Lynne’s Sense of Self

When my mother was in the end stage of Alzheimer’s I believed she was blissfully unafraid behind a veil of ignorance about her disease. She had anosognosia, a symptom of not knowing she had a disease, which is different from denial. Lynne and I had hoped she would have the bliss of ignorance. Yet Lynne has had sixty days of Hospice care during which she has lost weight and trouble chewing food. She is aware she has limitations.

She has a strong sense of self relentlessly driving her behavior with meaning.  She knows she is a sapient body in space with words like “I’, or “me,” or pushing Dad away. The downside is she wants to get her body home. She gets depressed, anxious, lonely.

She also values her virtues as a mother, educator, daughter, sister, colleague. She wields a slightly smug smile when I read her notes from a grade-school teacher, Lynne’s co-teachers, fellow recruiters, neighbors, and fellow graduate students. She glows when she sees her boys, together, towering over her, coming to care for her week after week.  She responds to social communion with others who give her dignity, her worth as a person, valued, included, and not ignored. She feels pride when people compliment her on the streaks of gold in her healthy hair. She shows concerns about residents and embraces caregivers. Friends validate what she is feeling by amazingly walking her through Volunteer Park to eat a donut and people-watch at a market.

Lynne does not have my mother’s ignorance of bliss from Alzheimer’s. She has awareness for which she pays a price. In return she has meaning, dignity, and love confirmed and sustained by those who cherish her.

I hope I would have her valor and similar caregivers to sustain me.

Visits are Meaningful

Visits witih Lynne can be hard when we see her less vivacious than our cherished memories of her. Understandably people are afraid to visit, including me, when I don’t have a way to cheer her up, so it’s easy avoid it. And yet her condition nags at us because we love her. I have learned that my times, or family times, or friends times, are always meaningful for the visitors, and almost always meaningful for her. They are meaningful for me and others because we tried to give Lynne a better time than she would have had without our visits. Below are stories of simple visits that demonstrate visits are almost always meaningful for her. Lynne told one of her friends told her to go away, so she did, and came back the next day to share a cheerful visit. Imagine how meaningful it was for Lynne’s friend to have the courage to immediately visit again when Lynne was glad to see her.

The good news is Lynne is more responsive and walking more upright since we changed her medications. Last Sunday friend, Lynn, sent me a message. I helped Lynne eat lunch and gave her a cinnamon roll which she ate as we walked outside. We laughed quite a bit and complemented each other on excellent hairdos. She was in good spirits. Obviously friend Lynn was in good spirits about her visit.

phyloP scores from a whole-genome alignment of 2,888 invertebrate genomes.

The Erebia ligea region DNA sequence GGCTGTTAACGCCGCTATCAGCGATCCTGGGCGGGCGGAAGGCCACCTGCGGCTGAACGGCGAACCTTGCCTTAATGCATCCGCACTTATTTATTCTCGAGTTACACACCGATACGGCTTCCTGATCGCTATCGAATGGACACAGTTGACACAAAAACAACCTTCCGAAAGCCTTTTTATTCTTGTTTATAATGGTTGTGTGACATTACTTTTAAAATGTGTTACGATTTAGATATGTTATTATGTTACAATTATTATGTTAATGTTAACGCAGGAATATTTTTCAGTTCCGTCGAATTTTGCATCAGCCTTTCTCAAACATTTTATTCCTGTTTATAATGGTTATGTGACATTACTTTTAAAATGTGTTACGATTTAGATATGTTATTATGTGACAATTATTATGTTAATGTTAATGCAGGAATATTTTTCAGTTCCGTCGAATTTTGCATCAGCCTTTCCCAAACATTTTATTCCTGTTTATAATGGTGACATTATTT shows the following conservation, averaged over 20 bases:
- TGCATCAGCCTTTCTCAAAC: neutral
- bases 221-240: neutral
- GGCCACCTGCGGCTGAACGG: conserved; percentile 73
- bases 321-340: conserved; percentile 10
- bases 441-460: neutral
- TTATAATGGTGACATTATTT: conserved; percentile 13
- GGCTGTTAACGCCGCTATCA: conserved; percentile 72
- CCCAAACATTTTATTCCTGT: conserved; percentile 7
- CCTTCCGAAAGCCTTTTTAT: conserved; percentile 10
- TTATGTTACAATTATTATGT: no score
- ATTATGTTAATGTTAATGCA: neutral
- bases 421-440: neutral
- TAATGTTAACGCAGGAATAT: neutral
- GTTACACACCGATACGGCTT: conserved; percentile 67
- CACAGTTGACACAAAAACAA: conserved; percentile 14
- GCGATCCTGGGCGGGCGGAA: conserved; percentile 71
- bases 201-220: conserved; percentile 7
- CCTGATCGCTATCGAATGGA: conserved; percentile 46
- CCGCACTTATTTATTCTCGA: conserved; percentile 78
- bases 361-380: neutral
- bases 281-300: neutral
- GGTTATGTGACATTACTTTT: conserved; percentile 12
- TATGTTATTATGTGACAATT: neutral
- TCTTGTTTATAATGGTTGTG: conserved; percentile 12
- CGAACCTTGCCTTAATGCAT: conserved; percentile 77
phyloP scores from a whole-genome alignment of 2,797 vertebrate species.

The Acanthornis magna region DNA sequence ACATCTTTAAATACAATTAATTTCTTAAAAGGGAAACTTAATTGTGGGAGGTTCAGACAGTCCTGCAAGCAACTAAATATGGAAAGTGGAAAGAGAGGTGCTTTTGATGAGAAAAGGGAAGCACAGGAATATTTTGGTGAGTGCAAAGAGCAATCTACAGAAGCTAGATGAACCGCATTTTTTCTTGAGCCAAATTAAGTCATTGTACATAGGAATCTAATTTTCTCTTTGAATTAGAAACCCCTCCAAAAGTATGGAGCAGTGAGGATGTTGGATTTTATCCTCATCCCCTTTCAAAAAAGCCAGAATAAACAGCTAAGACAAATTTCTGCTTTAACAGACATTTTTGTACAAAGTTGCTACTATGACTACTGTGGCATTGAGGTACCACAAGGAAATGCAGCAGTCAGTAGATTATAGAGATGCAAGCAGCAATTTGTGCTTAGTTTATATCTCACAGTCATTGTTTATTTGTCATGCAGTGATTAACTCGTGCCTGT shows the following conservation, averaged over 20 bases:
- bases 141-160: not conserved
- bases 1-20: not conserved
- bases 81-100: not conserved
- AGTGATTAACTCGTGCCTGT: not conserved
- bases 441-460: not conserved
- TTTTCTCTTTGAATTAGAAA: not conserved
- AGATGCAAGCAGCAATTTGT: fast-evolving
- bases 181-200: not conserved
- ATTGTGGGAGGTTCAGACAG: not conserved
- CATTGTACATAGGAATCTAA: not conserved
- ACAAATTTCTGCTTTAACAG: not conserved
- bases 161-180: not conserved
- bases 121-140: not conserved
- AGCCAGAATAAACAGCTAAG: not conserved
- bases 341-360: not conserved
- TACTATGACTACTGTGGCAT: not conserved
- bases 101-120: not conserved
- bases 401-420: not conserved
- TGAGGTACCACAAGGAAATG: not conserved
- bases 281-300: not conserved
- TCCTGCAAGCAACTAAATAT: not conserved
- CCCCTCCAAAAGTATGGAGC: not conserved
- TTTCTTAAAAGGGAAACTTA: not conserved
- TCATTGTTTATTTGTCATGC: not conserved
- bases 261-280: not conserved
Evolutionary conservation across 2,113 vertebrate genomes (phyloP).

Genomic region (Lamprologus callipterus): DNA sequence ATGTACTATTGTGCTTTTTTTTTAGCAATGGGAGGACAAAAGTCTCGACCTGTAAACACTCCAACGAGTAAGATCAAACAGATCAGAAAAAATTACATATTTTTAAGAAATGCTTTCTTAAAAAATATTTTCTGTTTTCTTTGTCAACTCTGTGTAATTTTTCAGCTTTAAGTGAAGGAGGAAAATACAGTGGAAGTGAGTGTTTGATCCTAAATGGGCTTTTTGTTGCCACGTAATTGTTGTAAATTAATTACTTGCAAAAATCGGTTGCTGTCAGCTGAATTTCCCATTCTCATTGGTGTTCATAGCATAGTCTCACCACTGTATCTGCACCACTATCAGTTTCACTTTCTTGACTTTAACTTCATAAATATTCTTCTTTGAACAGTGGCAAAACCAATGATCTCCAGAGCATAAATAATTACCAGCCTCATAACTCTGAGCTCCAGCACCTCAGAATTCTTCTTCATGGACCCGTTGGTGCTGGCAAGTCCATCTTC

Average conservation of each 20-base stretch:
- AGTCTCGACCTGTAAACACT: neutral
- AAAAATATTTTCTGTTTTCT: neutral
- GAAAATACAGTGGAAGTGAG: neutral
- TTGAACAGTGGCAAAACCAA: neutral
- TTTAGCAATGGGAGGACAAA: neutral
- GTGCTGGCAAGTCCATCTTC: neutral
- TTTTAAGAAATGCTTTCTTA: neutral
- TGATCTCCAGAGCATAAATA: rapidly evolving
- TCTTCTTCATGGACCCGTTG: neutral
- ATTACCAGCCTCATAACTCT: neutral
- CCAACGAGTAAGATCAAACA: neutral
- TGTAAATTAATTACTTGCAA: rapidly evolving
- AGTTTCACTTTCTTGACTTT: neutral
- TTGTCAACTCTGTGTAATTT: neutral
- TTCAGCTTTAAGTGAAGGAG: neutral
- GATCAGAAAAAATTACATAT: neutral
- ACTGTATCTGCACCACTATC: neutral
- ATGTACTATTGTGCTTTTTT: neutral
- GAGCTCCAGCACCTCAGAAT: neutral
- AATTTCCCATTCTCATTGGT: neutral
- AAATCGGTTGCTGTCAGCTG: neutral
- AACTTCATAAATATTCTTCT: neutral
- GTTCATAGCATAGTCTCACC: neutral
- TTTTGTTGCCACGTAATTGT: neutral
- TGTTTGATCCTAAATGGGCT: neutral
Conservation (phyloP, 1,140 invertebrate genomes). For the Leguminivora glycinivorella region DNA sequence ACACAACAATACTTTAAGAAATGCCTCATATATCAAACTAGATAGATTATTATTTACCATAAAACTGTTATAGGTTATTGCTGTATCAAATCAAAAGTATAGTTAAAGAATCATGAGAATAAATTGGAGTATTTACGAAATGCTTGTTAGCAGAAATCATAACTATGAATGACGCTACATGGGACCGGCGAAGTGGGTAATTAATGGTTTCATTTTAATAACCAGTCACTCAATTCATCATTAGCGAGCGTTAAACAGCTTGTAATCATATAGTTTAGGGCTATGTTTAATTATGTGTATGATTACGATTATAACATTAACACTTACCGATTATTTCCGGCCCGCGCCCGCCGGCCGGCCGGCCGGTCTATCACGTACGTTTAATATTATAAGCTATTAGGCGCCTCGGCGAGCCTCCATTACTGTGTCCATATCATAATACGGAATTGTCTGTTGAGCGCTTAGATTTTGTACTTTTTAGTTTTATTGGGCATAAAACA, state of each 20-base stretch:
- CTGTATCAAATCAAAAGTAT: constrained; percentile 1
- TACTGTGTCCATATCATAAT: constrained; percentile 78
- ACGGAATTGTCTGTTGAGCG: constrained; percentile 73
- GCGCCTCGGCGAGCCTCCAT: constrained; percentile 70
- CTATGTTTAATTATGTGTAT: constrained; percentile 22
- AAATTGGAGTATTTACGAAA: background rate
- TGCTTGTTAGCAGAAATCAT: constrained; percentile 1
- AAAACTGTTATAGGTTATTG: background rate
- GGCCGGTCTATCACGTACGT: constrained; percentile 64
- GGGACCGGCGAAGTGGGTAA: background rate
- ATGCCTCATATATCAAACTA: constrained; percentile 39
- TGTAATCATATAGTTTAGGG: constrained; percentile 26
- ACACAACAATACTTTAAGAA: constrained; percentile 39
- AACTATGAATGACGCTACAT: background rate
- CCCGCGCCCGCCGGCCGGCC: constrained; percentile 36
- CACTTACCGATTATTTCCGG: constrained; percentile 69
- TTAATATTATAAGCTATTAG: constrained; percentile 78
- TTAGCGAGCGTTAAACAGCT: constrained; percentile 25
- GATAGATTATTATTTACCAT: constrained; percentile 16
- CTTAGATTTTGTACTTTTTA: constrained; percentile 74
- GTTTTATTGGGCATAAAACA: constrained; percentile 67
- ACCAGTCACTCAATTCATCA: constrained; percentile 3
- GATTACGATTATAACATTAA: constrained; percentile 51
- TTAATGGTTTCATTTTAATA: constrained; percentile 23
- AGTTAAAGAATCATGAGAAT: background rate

Her boys and Pam, my other daughter, saw improvements for an hour-and-a-half lately. She pointed at me and told them. That’s my dad. She pronounced the title on a poster:  Mardi Gras. We sat in the lobby and talked. I called out a to resident close by,  Hello. How many boys do you have? Lynne answered immediately, Five. I have rarely seen visitors with her. She sits with other residents in the lobby. They tell Lynne, You’re lucky. Your dad comes to visit you.  I know those statements make her happy. They make me feel more meaningful.

Today when I met Lynne she was sobbing, tears flowed down her cheeks. She wrapped her arms around me, saying, She took it all. She took everything.

Really? Everything?

Yes, everything.

I pulled back and looked her in the eyes. Hon, I was just in your room. She didn’t take it all. It’s all there.

It is? Well OK. I lifted her mood and made me feel meaningful. I put on her headphones and backpack to hear the Sister’s Music list from her sister Pam. Lynne gazed up and nodded her head. She mouthed some words. Her body slightly swayed to the music. I was glad I brought the headphones and Pam sent a list. It kept her mood mellow. Pam and I both feel more meaningful about her music. I am grateful for Pam’s care.

I walked beside her, slipped my hand under hers and left it open. Sometimes she moved her hand away. Sometimes she let our hands touch. Sometimes she grabbed my finger, three fingers, the whole hand. Sometimes a grip. Sometimes gentle. It made her more connected, secure, stable. I felt more meaningful. I steered her up to the 6th, 5th, 4th, 3rd floors and the lobby. She studied photos revolving across television screens on every floor. She often turned to smile at me. We were both getting some exercise. I felt more meaningful. I waved to her when I left her floor before lunch. I felt I improved her feelings for a little while. I felt more meaningful. Don’t let fear keep her from giving her a more meaningful journey.

Friends Can Care More

Nancy and Lynne in Sunshine